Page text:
Japan Geoscience Union Meeting 2019

Presentation information

[J] Poster

M (Multidisciplinary and Interdisciplinary) » M-IS Intersection

[M-IS23] Planetary Volcanology

Mon. May 27, 2019 3:30 PM - 5:00 PM Poster Hall (International Exhibition Hall8, Makuhari Messe)

convener:Rina Noguchi(Institute of Space and Astronautical Science, Japan Aerospace Exploration Agency), Tomokatsu Morota(Graduate School of Environmental Studies, Nagoya University), Kyoko S. Kataoka(Research Institute for Natural Hazards and Disaster Recovery, Niigata University), Shizuka Otsuki(Research Institute of Earthquake and Volcano Geology, Geological Survey of Japan, Advanced Industrial Science and Technology)

[MIS23-P03] Statistical analysis of grain morphology generated under hypervelocity impact experiment as an analog of volcanic explosion

*Rina Noguchi1, Shizuka Otsuki2, Ayako I Suzuki, Sunao Hasegawa1 (1.Institute of Space and Astronautical Science, Japan Aerospace Exploration Agency, 2.Geological Survey of Japan, AIST)

Keywords:Volcanic ash, Impact experiment, grain morphology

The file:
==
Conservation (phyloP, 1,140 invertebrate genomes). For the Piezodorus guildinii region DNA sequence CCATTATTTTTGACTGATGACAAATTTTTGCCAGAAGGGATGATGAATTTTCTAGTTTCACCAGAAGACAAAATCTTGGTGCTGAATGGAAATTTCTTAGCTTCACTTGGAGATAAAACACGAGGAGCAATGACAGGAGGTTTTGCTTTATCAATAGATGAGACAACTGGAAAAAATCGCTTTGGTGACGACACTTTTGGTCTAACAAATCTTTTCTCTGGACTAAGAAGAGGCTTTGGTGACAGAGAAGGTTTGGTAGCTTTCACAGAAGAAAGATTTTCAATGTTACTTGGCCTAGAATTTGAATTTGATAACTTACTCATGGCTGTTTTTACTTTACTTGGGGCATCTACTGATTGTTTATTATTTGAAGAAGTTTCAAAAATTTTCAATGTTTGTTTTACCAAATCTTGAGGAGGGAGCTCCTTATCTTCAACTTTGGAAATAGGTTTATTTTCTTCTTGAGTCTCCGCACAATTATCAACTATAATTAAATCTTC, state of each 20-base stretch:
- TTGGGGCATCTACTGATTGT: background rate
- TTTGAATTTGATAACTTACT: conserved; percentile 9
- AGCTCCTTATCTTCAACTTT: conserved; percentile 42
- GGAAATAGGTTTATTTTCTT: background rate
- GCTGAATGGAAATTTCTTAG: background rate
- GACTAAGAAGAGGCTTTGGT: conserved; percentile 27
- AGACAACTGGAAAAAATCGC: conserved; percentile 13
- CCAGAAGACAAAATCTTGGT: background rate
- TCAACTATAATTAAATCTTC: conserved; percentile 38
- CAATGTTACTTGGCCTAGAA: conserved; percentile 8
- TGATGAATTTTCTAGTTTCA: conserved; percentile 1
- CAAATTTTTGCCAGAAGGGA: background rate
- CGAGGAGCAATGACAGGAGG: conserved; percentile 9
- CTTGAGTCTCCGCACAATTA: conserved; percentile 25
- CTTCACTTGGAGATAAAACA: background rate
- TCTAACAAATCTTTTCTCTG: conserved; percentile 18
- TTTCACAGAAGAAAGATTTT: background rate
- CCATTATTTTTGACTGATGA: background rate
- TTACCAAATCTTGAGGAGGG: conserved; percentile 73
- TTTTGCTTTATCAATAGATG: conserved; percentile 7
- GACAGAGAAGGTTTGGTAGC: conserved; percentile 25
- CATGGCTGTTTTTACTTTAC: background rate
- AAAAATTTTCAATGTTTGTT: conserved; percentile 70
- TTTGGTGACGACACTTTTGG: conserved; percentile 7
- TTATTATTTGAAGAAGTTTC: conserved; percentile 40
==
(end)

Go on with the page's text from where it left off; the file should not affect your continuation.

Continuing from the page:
Natural volcanic ash is formed in several states of magma (i.e., solid or melt) and surrounding conditions (e.g., dry or wet settings). These various factors affect the morphology of ash grain. For example, in a wet setting, moss-like grains are often formed (e.g., Wohletz, 1983). Thus, grain shape of volcanic ash tells us its fragmentation process. This would be useful to estimate eruption mechanism both for on-going and historical eruptions. However, it is difficult to extract the fragmentation mechanism from the grain morphology because of the complex natural system (i.e., not by a single mechanism). Furthermore, manual verification of numbers of ash grains takes a long time and need training. To simplified these issues, we proposed a technique to measure the morphology of volcanic ash grains by using an automatic grain analyzing system (Noguchi et al., in prep.). In this study, we apply the technique to the grains formed by an impact in a laboratory in order to verify the accuracy and applicability of the technique. We used a two-stage light-gas gun in ISAS, JAXA. Grains were collected using a Styrofoam box and segregated with d-limonene. After that, we measured shape parameters and transparency using an automated grain analyzer (Morphologi G3S, Malvern Inst.) of AIST. The measured parameters of grain shape are aspect ratio, high-sensitivity circularity, convexity, and solidity. We also measured transparency of each grain. In this presentation, we show its preliminary result and indicate its applicability to returned sample from other planetary bodies such as Itokawa, Ryugu, and Phobos.